"This shortlist highlights the richness and variety of the UK’s restaurant and bar scene, from classic dining experiences, rooms to be seen in, country pubs and hipster hangouts," British GQ editor Dylan Jones announced in February. But the big winner in the April 28 award ceremony at the Bulgari Hotel in London was a restaurant without any Michelin stars, with a lot of Israeli chutzpah and with much cheaper prices than the other candidates.
The five other restaurants on the shortlist included The Ledbury, which holds two Michelin stars and has been featured in S. Pellegrino World's 50 Best Restaurants.
"Naturally, we hoped we would win, but considering the great honor of being included in the shortlist, it was a surprise – even for us," says The Palomar's head chef, Tomer Amedi.
The Palomar was described by British GQ described as the restaurant with “the most chutzpah of any food and drink establishment operating in the country right now."
"There is something about the fact that a group of 'arsim' (a derogatory Hebrew slang term for the Israeli stereotype of low-class young men) from Jerusalem defeat the big money guys in London," Machneyuda's head chef, Assaf Granit, said with satisfaction.
Jerusalemite cult in London
The Palomar was opened in London's Soho district exactly a year ago. Tomer Amedi, 30, the former sous-chef of Machneyuda and of Yudale, Machneyuda's tapas bar, was put in charge of the kitchen. His talented wife, Yael Vardi, is the restaurant's pastry chef.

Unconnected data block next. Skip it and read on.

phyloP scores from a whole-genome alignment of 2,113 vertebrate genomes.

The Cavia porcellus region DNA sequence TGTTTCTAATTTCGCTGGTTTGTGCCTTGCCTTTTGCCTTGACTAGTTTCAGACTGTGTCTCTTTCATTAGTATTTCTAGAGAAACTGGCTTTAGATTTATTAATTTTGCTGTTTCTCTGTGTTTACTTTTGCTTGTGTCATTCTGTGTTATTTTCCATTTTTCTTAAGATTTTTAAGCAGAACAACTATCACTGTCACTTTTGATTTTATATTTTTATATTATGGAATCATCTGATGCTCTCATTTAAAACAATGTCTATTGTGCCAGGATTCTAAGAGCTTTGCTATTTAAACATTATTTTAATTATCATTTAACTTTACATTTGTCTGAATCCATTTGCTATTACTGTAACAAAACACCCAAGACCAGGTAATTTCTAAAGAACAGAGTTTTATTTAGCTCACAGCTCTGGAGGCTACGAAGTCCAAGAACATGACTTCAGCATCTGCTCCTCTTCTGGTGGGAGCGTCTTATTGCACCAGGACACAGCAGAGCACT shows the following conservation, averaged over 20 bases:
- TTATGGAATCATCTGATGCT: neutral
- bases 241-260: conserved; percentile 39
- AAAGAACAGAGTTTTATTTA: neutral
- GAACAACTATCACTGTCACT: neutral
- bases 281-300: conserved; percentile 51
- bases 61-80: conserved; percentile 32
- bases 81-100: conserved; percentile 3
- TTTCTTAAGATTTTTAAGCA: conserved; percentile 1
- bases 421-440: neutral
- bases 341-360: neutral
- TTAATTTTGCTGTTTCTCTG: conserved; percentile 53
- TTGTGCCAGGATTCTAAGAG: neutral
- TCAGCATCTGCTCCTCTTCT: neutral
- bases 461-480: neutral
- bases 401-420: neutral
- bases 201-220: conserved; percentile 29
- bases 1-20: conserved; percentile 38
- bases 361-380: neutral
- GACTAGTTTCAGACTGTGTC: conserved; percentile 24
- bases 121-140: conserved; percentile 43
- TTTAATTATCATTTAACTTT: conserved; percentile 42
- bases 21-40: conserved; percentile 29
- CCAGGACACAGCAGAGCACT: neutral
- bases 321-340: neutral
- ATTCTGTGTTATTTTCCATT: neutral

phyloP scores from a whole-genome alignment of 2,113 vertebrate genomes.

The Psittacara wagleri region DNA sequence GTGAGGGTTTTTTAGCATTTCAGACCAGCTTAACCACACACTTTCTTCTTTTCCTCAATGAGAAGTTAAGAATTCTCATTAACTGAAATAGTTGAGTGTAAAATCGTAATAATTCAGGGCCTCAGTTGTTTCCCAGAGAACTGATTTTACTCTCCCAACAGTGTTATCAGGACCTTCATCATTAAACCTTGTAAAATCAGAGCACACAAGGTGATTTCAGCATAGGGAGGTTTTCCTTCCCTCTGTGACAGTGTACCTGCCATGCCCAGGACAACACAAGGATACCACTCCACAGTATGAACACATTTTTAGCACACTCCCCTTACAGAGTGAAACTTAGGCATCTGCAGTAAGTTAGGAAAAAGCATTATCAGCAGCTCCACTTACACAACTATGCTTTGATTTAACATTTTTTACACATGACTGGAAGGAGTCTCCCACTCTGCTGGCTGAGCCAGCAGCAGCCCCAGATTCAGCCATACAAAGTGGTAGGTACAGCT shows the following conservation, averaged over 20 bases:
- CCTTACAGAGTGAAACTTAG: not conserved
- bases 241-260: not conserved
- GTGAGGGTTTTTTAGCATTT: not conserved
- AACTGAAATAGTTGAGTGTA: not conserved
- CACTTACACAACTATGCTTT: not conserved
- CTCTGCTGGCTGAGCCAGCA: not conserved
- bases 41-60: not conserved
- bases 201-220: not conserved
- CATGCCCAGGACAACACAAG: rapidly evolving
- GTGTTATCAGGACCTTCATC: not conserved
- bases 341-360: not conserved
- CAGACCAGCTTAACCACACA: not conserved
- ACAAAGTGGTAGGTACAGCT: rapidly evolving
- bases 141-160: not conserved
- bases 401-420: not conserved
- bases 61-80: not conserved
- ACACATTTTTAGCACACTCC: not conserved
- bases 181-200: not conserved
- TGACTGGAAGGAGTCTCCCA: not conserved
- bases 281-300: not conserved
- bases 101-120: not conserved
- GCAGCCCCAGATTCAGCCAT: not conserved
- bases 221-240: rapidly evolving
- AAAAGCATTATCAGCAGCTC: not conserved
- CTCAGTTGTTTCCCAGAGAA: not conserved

Whoever visited the two Jerusalem restaurants while Amedi worked in the kitchen must remember the young chef vigorously tapping on the pots and working surface with drumsticks to the guests' astonishment and to the sounds of loud applause. A Jerusalemite cult which turned into a phenomenon.
The Palomar's kitchen is based on the familiar flavors and dishes of Machneyuda: Kubenia (hand-chopped beef fillet with bulgar, tahini, herbs and pine nuts), Fattoush Salad (tomato, cucumber, za’atar, sumac, pita croutons and homemade labneh) Jerusalem Mix (chicken livers, hearts and veal sweetbreads) and Jerusalem-Style Polenta. The Israeli-Jerusalem food has been adapted and refined to cater to the British audience.
Amedi's partners Assaf Granit, Uri Navon and Yossi Elad also cook at the London restaurant often, arriving every few weeks at the small place, which has only 16 seats on the bar and 10 tables inside the restaurant.
Thanks to the great buzz the restaurant has been creating since it first opened, and thanks to the average price of a meal (£40-50, about $61-77) – about half the price of the other places which competed for the Best Restaurant award, a table at The Palomar must be booked several weeks in advance.
The Machneyuda owners are planning to open a new place in London and another The Palomar restaurant in the eastern part of the city together with their English partners. Amedi is also working on his first cookbook in English for the restaurant, which will be published by the Octopus Publishing Group. Meanwhile, the restaurant in Jerusalem has launched a catering service called Agripas, which will supply kosher food from the restaurant and offer its cooks' services at private events.
Many famous Israeli chefs have set their sights on the world, especially Europe and the United States, in the past year. Chef Eyal Shani opened a branch of his Miznon restaurant in Paris, Chef Haim Cohen is planning to open a restaurant at the trendy W Hotel in Amsterdam (and put Chef Ori Geller in charge), and Chef Yaron Shalev and others are also in talks for restaurants abroad.
Other Israeli chefs who are enjoying impressive success in their restaurants abroad, without opening a place in Israel first, are Chef Michael Solomonov of the Zahav restaurant in Philadelphia and Chef Yotam Ottolenghi in London.